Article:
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S.C. Gov. Nikki Haley explains her hospital pay

First, S.C. Gov. Nikki Haley's former job as a hospital fundraiser brought questions about her landing donations from companies she legislated. Then she faced questions about a stormy departure after her old boss claimed she didn't show up for work.

On Wednesday, the Republican governor was left trying to explain the latest controversy surrounding the job: why she appears to have boasted a six-figure income in her application for the position, earnings that were far different than what Haley reported on her income tax forms.

The governor said she never filled out the application stating she was making $125,000 a year with her parents' clothing business and asking for the same amount of pay from the prospective job at Lexington Medical Center.

The documents were first obtained and reported by The (Columbia) State newspaper.

"I had no input on that form. I did not sit in front of the computer and fill it out online.

"I did not sign it. And never did I mention the number 125 to the hospital or to anyone else, because that's not an accurate number," Haley told The Associated Press.

Indeed, documents obtained under a Freedom of Information Act request appear to verify she had the job and knew her salary.

The governor told AP she had nothing to do with the salary information on the application, in part because she had already been told she had the job at a $110,000 salary. She also insinuated a hospital official must have filled out the paperwork, something the medical center questioned.

Haley said her paperwork was completed in person in the hospital's offices.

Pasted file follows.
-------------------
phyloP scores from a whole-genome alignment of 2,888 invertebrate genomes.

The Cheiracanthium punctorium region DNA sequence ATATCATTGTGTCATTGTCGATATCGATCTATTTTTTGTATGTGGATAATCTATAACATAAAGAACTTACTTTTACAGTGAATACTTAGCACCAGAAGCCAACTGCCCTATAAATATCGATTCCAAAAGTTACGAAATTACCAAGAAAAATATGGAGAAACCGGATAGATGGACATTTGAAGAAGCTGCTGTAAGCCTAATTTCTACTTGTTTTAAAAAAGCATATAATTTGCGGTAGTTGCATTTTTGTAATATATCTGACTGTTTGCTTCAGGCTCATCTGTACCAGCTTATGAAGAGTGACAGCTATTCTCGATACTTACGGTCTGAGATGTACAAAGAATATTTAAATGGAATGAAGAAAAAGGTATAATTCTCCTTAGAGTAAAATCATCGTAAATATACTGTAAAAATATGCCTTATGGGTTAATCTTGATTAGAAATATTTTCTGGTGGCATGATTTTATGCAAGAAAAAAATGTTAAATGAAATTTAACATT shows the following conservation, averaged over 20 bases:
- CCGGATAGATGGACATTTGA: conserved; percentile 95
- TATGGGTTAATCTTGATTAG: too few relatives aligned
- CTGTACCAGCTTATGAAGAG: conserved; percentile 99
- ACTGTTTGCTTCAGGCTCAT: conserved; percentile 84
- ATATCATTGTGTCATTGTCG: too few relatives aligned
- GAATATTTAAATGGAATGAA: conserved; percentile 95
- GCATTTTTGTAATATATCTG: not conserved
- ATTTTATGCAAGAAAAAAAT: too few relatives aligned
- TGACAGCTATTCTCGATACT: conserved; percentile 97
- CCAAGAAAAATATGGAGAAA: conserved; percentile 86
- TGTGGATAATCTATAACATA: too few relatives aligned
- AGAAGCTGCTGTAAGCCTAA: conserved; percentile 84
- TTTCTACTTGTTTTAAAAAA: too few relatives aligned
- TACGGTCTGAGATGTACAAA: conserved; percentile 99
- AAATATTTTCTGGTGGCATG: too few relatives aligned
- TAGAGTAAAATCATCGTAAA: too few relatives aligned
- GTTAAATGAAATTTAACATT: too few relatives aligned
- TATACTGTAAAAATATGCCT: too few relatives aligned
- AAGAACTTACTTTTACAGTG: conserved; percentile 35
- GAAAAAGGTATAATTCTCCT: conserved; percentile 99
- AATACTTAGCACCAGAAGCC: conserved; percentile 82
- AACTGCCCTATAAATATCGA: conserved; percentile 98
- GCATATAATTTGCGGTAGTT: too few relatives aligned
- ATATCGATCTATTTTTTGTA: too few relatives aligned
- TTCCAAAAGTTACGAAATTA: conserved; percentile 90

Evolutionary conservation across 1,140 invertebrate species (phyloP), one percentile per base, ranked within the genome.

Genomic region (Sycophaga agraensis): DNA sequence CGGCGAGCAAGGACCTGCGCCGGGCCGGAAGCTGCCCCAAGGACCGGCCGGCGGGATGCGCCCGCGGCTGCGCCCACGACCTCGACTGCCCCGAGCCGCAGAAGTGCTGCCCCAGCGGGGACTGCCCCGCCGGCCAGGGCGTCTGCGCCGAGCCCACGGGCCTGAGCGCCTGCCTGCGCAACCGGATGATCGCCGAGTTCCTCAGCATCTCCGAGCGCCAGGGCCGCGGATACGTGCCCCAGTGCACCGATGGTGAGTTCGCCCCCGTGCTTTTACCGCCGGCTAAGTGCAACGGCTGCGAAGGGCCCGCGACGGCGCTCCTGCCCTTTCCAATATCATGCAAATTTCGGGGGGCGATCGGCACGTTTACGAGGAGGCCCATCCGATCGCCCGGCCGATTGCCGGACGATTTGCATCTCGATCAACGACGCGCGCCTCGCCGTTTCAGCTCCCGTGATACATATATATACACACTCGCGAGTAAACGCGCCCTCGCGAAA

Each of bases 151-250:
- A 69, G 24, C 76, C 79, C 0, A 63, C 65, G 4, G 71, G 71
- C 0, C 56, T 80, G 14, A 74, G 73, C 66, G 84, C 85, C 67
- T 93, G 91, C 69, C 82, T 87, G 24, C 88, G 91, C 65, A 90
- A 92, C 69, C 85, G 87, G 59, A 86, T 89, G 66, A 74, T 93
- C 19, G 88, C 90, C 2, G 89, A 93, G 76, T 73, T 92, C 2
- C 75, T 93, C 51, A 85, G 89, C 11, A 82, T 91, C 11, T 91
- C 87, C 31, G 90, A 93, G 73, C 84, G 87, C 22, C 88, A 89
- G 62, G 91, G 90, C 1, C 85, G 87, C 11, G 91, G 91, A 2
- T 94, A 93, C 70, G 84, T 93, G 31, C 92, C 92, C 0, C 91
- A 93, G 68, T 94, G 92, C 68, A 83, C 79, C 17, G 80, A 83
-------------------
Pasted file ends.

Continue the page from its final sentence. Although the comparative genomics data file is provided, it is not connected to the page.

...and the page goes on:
"I filled out my HR paperwork in the HR office of the hospital. That's when I signed the SLED background check. That's when I went and I got my blood tested.

"That's when I went and did all those things. That was the time to sign documentation. At no point did I enter information and at no point did they ask me to sign anything like that," she emphatically stated.

Haley said there was no need for her to inflate her salary because she already had the job.

"This was done. Why would I do it?" Haley said.

On Aug. 4, 2008, Haley was told she had the $110,000 a year job and needed to show up on Aug. 6 for pre-employment screening and paperwork.

The online paperwork, including a background check and the application, have typewritten responses and are both dated Aug. 5. Haley signed the background check document; but there is no signature on the application.

But the application also includes references and the name of an old supervisor.

"I think they would have asked to provide references, but I think I either gave those references as a board member or they could have asked for references at the time and I probably gave them to them," Haley said.

As for the supervisor, Haley notes when paperwork was being wrapped up "she could have asked me a couple of questions, but I did not sit at a computer and fill it out."

Inflating one's own salary on a job application, not uncommon in a quest for an income boost from a potential employer, is not illegal.

Haley and tax forms she has previously made available to reporters make it clear she never earned that much at her parents' business, Exotica.

In 2007, the year reflected on the application, the tax records show she was paid $22,000.

Haley left the $110,000 hospital job last year as she trailed in the governor's race, telling reporters she wanted to concentrate on the campaign.

E-mails between Haley and her bosses later showed friction over the amount of time she was working and an ensuing severance deal paid her $35,000.

Hospital administrators promised not to say anything to embarrass her or question her integrity.

During the campaign, Haley was questioned about her work raising money for the medical center foundation from groups with business before the legislature, including a subcommittee on which she served. Donors included BlueCross BlueShield of South Carolina and payday lenders. The companies said her legislative work had nothing to do with their gifts.

Haley said she had been on the hospital's board of directors for years and much of her work and personal information was on file there.

Mark Shelley, the hospital's marketing director, said Wednesday that the hospital's human resources office told Haley in a phone call to fill out the application and other paperwork online.

He said it was "possible but highly unlikely" someone would set up a computer account to fill out the application for the then-state representative from Lexington.